Another strength or Episcopalianism is that “the Episcopalian churches have put the visible church in the first place, before theology and before personalities.... [T]hey permit various theologies to exist under the common umbrella of the institutional church.... The Episcopal churches bind their people to the church and to the traditions by the careful and plenary use of profound symbol and beautiful ritual” (21).
Jordan espouses the ideology of the ecumenical movement, putting the organization, the organized church, first and theology second. This clearly indicates the preference Recons have for power (dominion) over truth. This agenda - one church, many theologies - is anti-Christian. God prefers theological truth to organization and ritual:
“Hear the word of the Lord, you rulers of Sodom [Israel]; give ear to the law of our God, you people of Gomorrah [Israel]: ‘To what purpose is the multitude of your sacrifices to me?’ says the Lord. ‘I have had enough of burnt offerings of rams and the fat of fed cattle. I do not delight in the blood of bulls, or of lambs or goats. When you come to appear before me, who has required this from your hand, to trample my courts? Bring no more futile sacrifices; incense is an abomination to me. The new moons, the sabbaths, and the calling of assemblies - I cannot endure iniquity and the sacred meeting. Your new moons and your appointed feasts my soul hates; they are a trouble to me, I am weary of bearing them. When you spread out of our hands, I wil1 hide my eyes from you; even though you make many prayers, I will not hear. Your hands are full of blood.’"
God grants primacy, not to the visible church, hut to his doctrine. His idea of unity is unity of mind, of doctrine, of theology, not unity of organization: “Now I plead with you, brethren, by the name of our Lord Jesus Christ, that you all speak the same thing, and that there be no division among you, but that you be perfectly joined together in the same mind and in the same judgment” (1 Corinthians 1:10; see also 1 Corinthians 13:11; Philippians 1:27; 1 Peter 3:8, etc.). God wants one theology in many churches; Jordan wants many theologies within one church. Jordan, a Van Tilian, does not get the relationship between the one and the many straight.
But the Episcopal church is not perfect. Its weakness is that “it does not excommunicate anyone,” Jordan says. The Roman church, however, has solved that problem: “the answer to this problem is seen only in the Roman Catholic church.... [T]here is no reticence about disciplining apostates” (22, my emphasis). The Roman church has always been eager to silence its opposition. They were the original dominion theologians. And it is only the Roman Church that has solved the problem of disobedient members, Jordan says.
A little later in the book (page 71), Jordan asks whether a liberal Episcopal church is a true church: “They still have officers. The sacraments are still rightly administered (far more so than in Reformed churches, since Christ is made visible weekly [emphasis added]). The Word is still sung in the liturgy and in the psalms, and read in appointed readings, even if the sermons are heretical. On the basis of what we have seen, such a church should be counted and treated as part of the church of Jesus Christ.” The same goes for the Roman Catholic Church: “We should be quite clear on this. Regardless of what they might sometimes have said, the Reformers continued to recognize that the Roman Catholic Church was in some sense part of the true church” (74). This was their view, he says, “regardless of what they might sometimes have said:” (Later in the book Jordan writes: “the Roman Church is still pervaded by superstition and heresy.... Roman Catholicism today presents its people with a choice between bleeding statues and revolutionary Marxism.... Yes, the Roman Church has a powerful witness, but it is a witness that is 10% gospel and 90% error” [133-134]).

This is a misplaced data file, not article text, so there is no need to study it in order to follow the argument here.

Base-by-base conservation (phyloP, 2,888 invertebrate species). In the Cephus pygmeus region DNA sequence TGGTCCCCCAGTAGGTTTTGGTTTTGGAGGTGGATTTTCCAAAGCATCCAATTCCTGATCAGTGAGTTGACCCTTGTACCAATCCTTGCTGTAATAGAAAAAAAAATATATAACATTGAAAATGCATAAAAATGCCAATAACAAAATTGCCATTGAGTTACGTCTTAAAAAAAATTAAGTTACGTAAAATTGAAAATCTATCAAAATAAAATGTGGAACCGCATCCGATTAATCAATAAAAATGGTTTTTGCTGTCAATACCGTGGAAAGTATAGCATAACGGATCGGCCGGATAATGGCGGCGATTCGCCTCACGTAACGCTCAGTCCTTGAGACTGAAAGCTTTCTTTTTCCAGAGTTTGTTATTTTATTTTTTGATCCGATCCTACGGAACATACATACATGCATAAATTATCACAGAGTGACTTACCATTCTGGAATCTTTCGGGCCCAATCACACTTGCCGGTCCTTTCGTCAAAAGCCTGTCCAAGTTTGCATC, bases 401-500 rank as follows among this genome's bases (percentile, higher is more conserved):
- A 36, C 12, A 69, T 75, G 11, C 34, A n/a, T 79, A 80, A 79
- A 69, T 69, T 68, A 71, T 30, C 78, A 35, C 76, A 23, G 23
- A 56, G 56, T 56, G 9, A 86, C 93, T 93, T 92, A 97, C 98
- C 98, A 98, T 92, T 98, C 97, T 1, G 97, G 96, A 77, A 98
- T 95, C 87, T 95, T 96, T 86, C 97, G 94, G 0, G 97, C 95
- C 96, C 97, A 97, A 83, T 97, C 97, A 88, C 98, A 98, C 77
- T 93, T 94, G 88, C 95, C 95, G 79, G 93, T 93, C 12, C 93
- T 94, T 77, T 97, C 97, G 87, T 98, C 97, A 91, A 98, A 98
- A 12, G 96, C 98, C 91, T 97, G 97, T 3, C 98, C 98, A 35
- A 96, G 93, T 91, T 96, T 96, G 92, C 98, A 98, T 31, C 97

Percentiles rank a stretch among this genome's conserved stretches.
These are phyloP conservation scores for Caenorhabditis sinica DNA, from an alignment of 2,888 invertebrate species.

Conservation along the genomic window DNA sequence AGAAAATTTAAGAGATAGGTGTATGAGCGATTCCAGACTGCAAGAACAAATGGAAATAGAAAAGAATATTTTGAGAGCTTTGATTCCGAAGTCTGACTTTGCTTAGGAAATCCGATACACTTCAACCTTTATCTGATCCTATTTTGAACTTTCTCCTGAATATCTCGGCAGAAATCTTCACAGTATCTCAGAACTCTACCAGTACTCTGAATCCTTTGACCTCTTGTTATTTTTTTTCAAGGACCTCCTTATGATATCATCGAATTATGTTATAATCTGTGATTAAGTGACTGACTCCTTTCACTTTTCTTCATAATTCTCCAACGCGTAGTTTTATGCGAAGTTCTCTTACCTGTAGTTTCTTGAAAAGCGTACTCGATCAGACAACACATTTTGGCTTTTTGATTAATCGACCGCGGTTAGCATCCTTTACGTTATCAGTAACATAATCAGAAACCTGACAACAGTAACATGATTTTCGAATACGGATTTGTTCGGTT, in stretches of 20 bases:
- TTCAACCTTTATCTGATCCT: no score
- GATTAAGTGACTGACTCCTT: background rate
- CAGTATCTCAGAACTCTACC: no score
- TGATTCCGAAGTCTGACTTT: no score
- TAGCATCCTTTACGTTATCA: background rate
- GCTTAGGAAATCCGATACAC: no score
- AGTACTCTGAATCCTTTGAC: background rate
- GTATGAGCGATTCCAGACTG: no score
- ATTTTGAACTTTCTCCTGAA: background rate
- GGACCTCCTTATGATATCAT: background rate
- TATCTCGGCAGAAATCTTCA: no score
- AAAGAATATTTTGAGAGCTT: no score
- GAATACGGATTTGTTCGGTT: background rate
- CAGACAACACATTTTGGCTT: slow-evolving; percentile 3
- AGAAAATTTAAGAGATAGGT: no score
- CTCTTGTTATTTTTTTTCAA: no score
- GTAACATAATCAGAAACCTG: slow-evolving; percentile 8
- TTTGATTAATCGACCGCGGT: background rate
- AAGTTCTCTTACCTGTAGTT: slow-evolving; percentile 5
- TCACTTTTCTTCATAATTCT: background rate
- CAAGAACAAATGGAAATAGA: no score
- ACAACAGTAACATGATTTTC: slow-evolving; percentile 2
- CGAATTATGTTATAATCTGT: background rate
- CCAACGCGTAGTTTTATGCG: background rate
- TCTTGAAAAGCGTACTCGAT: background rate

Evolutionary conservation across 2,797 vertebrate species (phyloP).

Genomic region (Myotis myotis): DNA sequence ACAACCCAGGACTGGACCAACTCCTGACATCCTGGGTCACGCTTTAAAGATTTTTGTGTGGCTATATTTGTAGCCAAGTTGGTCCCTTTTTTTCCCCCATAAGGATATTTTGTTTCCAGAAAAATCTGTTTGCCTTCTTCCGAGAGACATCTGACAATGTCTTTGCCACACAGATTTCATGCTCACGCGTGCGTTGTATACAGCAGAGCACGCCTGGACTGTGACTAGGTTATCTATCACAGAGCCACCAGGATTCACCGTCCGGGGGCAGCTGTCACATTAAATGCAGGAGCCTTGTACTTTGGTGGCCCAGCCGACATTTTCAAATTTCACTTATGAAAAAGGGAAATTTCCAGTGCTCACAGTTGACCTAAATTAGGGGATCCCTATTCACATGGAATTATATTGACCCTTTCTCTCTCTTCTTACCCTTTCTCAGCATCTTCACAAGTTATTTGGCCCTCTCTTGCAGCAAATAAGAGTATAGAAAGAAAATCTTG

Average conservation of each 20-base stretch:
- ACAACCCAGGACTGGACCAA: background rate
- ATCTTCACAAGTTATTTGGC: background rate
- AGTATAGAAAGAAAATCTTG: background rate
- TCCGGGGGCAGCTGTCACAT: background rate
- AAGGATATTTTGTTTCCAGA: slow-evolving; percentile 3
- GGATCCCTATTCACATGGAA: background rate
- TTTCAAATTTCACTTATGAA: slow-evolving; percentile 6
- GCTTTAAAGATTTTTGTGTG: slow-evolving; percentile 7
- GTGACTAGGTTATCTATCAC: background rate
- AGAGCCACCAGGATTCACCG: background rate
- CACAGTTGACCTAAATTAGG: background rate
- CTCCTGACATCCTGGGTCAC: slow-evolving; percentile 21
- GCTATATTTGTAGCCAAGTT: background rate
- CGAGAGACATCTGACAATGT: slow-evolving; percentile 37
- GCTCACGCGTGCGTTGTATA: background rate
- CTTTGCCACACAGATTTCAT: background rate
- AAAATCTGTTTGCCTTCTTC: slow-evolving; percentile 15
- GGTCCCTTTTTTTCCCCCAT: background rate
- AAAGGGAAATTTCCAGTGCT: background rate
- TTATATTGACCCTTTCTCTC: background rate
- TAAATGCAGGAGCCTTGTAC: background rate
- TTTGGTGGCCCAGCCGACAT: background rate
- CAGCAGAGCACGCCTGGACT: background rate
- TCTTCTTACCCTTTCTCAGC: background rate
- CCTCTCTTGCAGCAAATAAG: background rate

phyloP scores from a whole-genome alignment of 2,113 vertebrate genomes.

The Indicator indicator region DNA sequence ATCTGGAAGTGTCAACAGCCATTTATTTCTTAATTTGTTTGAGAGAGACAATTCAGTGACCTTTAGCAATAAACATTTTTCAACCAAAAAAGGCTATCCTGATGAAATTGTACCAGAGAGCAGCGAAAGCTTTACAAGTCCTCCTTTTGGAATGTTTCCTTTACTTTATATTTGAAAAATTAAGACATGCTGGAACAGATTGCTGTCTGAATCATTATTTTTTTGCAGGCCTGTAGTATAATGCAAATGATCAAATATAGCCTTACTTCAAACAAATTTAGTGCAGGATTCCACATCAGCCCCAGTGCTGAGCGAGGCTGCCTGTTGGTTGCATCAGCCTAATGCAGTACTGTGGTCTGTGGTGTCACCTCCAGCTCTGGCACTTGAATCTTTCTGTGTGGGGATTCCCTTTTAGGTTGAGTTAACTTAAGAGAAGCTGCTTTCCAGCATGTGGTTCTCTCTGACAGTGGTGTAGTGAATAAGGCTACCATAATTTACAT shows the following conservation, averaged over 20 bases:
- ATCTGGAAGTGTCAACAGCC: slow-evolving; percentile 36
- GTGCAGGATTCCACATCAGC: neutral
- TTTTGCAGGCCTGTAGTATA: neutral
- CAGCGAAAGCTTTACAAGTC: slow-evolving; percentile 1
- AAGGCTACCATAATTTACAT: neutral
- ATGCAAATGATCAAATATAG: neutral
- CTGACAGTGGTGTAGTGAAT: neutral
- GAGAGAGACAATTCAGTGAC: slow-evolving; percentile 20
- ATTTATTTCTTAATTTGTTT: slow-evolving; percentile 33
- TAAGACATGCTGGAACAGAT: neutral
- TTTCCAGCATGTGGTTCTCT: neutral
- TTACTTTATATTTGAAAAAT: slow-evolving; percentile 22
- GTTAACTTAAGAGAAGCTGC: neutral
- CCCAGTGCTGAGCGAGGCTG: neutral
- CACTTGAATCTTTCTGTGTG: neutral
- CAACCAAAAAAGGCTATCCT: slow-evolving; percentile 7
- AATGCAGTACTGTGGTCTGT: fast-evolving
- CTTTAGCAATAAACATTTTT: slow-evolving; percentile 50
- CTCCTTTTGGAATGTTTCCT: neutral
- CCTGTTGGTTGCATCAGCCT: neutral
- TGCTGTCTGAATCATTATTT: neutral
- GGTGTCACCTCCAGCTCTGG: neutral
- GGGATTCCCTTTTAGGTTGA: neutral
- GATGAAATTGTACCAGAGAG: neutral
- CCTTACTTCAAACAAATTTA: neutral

Moreover, Jordan thunders, an individual cannot simply leave a church: “If an individual leaves a local church, without transferring, then he has apostatized from the church. He is no longer part of the church of Christ” (74). Jordan stops short of saying the former church member is going to Hell, but he wants the reader to draw that conclusion. He clearly means: Outside the (visible) church there is no salvation. But with most churches today, there is no salvation inside the visible church. A high churchman like Jordan, lusting for dominion over men, cannot permit the masses, the common people, simply to leave a church. They must be scared into staying, even if the church is a liberal Episcopal or the Roman Catholic Church itself. “Intimidation,” Jordan believes, “is a good thing. People should be intimidated by the church [that is, the clergy]” (276).
Jordan tells us that laymen, common men, cannot challenge church leaders: “It is not the place of non-officers to provoke such confrontations [about heresy and false doctrine]. The layman (or, general officer) should approach a special officer [of the church] whom he trusts, and ask him to provoke the confrontation. If there are no special officers who care enough to fight for orthodoxy, then the general officer should quietly and peaceably transfer to another church. God never blesses insurrection, even if the cause is just” (72n.)